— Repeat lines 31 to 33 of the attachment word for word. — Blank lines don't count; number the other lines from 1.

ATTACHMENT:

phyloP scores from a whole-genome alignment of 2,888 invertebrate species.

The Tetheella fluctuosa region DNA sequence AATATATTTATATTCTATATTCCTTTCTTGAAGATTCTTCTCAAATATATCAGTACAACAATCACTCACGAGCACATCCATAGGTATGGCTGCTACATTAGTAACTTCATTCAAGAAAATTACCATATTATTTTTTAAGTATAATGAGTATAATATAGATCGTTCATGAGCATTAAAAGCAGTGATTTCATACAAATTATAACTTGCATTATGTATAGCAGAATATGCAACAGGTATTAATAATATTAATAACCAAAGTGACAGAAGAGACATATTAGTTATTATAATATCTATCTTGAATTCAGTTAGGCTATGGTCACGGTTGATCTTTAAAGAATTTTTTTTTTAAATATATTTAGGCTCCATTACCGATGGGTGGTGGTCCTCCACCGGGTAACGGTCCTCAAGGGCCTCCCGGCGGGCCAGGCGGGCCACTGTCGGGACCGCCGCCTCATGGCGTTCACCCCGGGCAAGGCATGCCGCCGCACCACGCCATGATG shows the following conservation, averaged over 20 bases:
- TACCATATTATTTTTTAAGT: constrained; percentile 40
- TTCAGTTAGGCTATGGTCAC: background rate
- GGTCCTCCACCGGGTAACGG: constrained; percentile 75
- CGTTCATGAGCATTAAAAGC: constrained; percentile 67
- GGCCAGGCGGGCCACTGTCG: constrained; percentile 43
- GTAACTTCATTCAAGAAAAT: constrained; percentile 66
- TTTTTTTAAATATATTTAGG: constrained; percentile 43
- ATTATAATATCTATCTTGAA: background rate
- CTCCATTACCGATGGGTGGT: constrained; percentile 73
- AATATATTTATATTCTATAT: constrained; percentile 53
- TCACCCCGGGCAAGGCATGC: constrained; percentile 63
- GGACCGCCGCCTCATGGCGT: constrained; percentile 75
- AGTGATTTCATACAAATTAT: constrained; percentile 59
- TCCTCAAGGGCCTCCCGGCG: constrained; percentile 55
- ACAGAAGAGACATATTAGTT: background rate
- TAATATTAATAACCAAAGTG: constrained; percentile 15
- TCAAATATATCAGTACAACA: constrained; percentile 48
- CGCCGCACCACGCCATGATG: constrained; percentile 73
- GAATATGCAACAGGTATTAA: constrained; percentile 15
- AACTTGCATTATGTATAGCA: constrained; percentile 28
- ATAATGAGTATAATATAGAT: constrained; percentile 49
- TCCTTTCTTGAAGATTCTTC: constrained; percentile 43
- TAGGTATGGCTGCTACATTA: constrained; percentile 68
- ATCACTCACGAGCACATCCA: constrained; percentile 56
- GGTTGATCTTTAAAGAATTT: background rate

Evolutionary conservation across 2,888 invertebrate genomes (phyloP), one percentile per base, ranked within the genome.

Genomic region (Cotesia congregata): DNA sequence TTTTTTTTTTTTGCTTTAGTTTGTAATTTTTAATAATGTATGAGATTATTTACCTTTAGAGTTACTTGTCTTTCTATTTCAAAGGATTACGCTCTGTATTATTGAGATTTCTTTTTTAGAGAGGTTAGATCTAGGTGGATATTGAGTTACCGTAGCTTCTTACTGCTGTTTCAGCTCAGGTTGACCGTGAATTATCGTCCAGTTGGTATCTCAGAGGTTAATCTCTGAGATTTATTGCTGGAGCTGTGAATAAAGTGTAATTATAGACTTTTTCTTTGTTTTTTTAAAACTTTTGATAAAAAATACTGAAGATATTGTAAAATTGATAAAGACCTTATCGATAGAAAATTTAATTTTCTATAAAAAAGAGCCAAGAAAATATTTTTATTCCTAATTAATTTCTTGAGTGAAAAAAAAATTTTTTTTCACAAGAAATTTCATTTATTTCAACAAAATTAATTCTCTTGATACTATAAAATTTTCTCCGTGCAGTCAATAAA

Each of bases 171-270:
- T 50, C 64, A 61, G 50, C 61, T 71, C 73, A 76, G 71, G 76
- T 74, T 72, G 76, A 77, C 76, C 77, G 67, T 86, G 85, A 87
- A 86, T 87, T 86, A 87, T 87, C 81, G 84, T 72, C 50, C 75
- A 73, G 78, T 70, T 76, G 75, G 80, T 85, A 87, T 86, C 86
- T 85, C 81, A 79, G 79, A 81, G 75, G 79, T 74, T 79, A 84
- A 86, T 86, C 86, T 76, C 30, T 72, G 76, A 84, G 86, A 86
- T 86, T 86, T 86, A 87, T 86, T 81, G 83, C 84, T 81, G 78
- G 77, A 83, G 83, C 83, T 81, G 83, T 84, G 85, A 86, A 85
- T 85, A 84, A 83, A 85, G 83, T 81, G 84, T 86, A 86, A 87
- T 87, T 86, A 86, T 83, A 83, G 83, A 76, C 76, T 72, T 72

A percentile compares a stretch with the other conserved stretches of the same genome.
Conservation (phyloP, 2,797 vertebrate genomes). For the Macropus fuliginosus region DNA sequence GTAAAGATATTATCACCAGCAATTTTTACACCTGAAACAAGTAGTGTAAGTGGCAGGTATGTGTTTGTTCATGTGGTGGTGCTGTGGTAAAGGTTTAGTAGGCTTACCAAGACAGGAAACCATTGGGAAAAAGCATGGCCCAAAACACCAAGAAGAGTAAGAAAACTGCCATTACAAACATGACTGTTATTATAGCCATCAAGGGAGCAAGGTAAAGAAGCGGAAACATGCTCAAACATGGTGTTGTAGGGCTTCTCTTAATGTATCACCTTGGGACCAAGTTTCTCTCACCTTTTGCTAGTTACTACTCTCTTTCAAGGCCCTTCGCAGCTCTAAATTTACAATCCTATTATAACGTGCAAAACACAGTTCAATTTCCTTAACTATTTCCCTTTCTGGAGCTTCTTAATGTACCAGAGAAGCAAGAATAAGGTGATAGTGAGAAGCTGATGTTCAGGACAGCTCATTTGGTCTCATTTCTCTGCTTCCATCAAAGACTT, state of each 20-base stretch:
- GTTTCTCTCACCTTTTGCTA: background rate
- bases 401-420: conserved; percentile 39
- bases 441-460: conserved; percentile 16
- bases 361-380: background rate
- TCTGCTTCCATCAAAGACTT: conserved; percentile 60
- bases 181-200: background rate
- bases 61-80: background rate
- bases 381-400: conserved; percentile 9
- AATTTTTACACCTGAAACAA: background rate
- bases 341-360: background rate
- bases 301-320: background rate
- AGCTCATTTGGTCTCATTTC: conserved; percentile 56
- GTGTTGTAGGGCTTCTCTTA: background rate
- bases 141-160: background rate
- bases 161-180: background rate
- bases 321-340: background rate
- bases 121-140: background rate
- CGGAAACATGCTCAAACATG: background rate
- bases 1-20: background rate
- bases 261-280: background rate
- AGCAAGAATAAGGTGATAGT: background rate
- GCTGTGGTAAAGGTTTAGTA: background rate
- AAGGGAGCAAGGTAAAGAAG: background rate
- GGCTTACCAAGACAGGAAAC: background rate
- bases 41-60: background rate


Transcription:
- T 50, C 64, A 61, G 50, C 61, T 71, C 73, A 76, G 71, G 76
- T 74, T 72, G 76, A 77, C 76, C 77, G 67, T 86, G 85, A 87
- A 86, T 87, T 86, A 87, T 87, C 81, G 84, T 72, C 50, C 75